Women in the UK are increasingly entrepreneurial and own a growing number of businesses, which majority of them run with a focus on social impact and legacy, according to a study commissioned by RBC Wealth Management, and conducted by The Economist Intelligence Unit (the EIU).
The report finds that 26 percent of UK women surveyed are business owners, and that they manage their businesses with a greater focus on driving social change than has been seen by previous generations.
Additionally, HNW men and women are incorporating impact investing into their portfolios. Women, in particular, are building their businesses with the community in mind, representing the importance they place on doing good, in addition to doing well.
Katherine Waller, director, relationship management at RBC Wealth Management said: “We are seeing a considerable uptick in the number of wealthy female clients seeking advice on how to align their investment goals with their personal values in order to achieve their legacy aspirations. As such, we are redefining the role of a traditional wealth manager, by acting as trusted partners to our clients and designing strategies that not only deliver on their financial objectives, but also align with their ideals.”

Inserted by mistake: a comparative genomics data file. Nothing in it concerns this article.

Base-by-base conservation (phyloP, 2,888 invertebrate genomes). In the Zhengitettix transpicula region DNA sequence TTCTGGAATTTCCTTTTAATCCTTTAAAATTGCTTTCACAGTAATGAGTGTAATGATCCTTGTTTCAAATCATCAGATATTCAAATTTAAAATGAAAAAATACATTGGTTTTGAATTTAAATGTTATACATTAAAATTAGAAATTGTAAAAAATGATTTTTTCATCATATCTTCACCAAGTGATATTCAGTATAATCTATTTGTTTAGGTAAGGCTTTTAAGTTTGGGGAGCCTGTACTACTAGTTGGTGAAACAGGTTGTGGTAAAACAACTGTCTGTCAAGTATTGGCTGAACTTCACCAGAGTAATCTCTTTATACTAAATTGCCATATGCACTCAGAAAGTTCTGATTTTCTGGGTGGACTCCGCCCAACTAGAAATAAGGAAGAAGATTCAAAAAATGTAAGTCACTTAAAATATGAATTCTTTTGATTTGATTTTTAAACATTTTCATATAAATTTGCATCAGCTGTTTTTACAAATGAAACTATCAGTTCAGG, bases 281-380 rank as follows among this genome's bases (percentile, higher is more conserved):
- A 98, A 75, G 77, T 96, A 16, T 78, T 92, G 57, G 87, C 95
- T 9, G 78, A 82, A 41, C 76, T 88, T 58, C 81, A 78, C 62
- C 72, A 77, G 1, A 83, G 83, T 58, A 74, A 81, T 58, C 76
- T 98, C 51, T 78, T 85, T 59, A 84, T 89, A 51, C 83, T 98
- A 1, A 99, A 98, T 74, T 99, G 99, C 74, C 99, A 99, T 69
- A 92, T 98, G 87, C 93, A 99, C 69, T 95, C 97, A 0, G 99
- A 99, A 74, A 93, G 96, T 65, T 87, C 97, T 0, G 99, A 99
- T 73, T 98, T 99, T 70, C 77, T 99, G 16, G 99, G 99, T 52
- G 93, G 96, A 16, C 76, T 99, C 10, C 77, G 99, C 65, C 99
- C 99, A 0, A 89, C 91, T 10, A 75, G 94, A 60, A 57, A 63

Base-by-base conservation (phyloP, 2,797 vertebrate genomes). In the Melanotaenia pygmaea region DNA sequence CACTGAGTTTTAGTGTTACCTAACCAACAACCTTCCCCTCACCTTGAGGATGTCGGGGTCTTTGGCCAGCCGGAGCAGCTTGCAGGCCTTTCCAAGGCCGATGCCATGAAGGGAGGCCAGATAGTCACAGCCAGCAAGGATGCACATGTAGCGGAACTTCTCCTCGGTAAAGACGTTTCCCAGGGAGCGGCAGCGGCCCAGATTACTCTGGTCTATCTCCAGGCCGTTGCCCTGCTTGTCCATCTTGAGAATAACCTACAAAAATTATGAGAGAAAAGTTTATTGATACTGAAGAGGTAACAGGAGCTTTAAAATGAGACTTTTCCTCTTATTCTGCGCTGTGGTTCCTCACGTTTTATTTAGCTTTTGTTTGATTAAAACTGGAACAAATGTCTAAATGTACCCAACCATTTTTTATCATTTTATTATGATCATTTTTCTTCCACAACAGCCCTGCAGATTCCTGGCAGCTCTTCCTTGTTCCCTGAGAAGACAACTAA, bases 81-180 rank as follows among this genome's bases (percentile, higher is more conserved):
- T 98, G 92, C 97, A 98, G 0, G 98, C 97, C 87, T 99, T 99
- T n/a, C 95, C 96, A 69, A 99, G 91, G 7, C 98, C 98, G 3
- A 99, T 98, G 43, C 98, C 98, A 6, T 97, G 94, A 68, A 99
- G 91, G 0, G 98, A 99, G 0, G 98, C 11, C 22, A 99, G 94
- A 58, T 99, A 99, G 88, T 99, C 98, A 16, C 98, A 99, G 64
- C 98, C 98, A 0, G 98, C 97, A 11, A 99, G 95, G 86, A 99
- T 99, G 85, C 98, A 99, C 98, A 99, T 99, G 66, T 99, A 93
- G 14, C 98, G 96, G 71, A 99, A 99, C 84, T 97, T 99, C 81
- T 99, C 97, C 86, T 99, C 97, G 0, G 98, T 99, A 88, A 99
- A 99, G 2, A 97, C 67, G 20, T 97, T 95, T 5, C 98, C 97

The survey’s findings also demonstrate the importance of legacy for female business owners in the UK, with 42 percent affirming that they want to pass their business on to their family, in line with a society-wide movement towards women increasingly becoming successors while 92 percent of women in the UK believe women have greater opportunities to own their own business than previous generations.
Additionally, 61 percent of UK business owners state that it is important to them that their business make both a positive economic and charitable impact on the community and 71 percent say it’s important to protect the livelihoods of their employees.
RBC Wealth Management has $944 billion of assets under administration, $655 billion of assets under management and more than 4,800 financial consultants, advisers, private bankers, and trust officers operating from hubs in Canada, the United States, the British Isles, and Asia.